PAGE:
“The only way to avoid disruption is to constantly do what you would if you were just starting out.”
-Aaron Levie, Box.net
We’re doing business in an age of disruption. It’s a time when Netflix and Uber and arise from nowhere and smash their competition with new, tech-driven, and soberingly simple approaches to established business models.
If you think you’re in an industry where disruption can’t touch you, give your head a shake. The technology necessary to disrupt your industry hasn’t been invented yet. But it will be. If you’re complacent, it will eat you like Blockbuster.
The first step to staying ahead of disruption is understanding exactly what it is. To do this, let’s compare and contrast it with a close cousin: innovation.
The definition of disruption is:
“A radical change in an industry, business strategy, etc., especially involving the introduction of a new product or service that creates a new market.”
Time and again, success = our ability to identify a new market, or a new approach to an existing market, and seize it effectively.
Disruption is violent. If the established approach to a market is a tree, disruption rips it out of the ground and plants it somewhere else. The ecosystem depending on that tree either finds a way to follow it, adapt to another tree, or it dies.
In business, disruption is both the yin and yang, creation and destruction, happening all at once. Disruptors tend to start as smaller businesses that offer a new way to approach the segments of customers (often lower-end customers) that established businesses have left behind.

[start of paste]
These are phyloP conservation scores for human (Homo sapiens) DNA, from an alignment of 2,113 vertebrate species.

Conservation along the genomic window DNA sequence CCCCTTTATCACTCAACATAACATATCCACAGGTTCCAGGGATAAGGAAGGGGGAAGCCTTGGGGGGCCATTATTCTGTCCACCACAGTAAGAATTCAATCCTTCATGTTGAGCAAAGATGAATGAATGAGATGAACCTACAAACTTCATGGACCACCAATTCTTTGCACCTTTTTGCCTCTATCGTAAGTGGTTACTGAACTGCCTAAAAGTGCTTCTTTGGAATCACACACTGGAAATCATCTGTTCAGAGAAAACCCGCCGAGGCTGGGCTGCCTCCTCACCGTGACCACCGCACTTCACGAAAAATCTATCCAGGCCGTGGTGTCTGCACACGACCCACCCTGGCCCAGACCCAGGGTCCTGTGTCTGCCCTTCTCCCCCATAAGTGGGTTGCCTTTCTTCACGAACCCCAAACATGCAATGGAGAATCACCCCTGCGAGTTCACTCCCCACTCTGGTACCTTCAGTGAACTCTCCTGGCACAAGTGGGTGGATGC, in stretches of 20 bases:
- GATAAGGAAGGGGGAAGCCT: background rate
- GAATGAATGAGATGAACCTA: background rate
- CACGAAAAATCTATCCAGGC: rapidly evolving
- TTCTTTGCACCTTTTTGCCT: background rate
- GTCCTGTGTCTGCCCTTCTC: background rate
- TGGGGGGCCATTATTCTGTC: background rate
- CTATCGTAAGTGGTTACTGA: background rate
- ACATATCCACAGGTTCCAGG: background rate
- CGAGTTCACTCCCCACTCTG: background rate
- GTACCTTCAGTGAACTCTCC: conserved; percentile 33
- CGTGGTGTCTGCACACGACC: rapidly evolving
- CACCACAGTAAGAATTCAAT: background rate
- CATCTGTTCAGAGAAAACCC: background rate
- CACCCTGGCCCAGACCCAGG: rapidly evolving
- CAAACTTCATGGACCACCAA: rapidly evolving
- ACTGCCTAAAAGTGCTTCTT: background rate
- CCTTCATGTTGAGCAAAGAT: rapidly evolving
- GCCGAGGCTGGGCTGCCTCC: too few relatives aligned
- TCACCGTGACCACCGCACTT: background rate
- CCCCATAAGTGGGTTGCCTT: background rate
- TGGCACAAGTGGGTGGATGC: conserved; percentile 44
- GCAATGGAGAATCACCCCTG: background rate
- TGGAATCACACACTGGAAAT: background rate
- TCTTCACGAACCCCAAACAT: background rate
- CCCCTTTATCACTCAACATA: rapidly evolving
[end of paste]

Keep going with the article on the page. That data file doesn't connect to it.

The definition of innovation is:
“The process of translating an idea or invention into a good or service that creates value or for which customers will pay.”
There’s nothing here about new markets. No trees get ripped up and there are no apparent victims. Innovation in business is an act of creation, of yin, without the destructive yang.
Hotels.com (https://ca.hotels.com/), which allowed people to sign up for their rooms online, is innovative. It opened up another route for booking hotels while making money at the same time.
AirBnB (https://www.airbnb.ca/) is disruptive. It took the irrational idea that people would open their homes to strangers, turned it into a business model, and ripped a hole in the balance sheets of the hotel industry. It decentralized (idealists might say democratized) the business model from an established core of the few to an upstart many.
All disruptors are innovators but not all innovators are disruptors. A company can innovate and challenge a competitor by doing so, but to disrupt you must destroy.
Disruption on the Battlefield:
Imagine a medieval battle where one powerful army dominates the field. A front wall of knights on armour-clad horses is riding unstoppably against a weaker foe. Their supply lines are very stretched, and all the guards on the flank have been pulled up to the front where the action is.
An innovative tactic by the weaker army might mean digging a pit to entrap the horses, or sharpening branches for more and longer spears. It will give them a foothold and keep them in the game longer, but ultimately the calvary will keep bearing down.
A disruption would look like this: another small army appears and hits the powerful army hard in their unprotected flank, where the mounted knights can’t reach them. By the time the bigger army is able to get in position to confront the new challenge, it’s already been cut in half. The disruptor, though small in number, exploited a weakness and has won the day.
Disruption is about looking at an established market in a fresh way. It’s like innovation, except it takes no prisoners.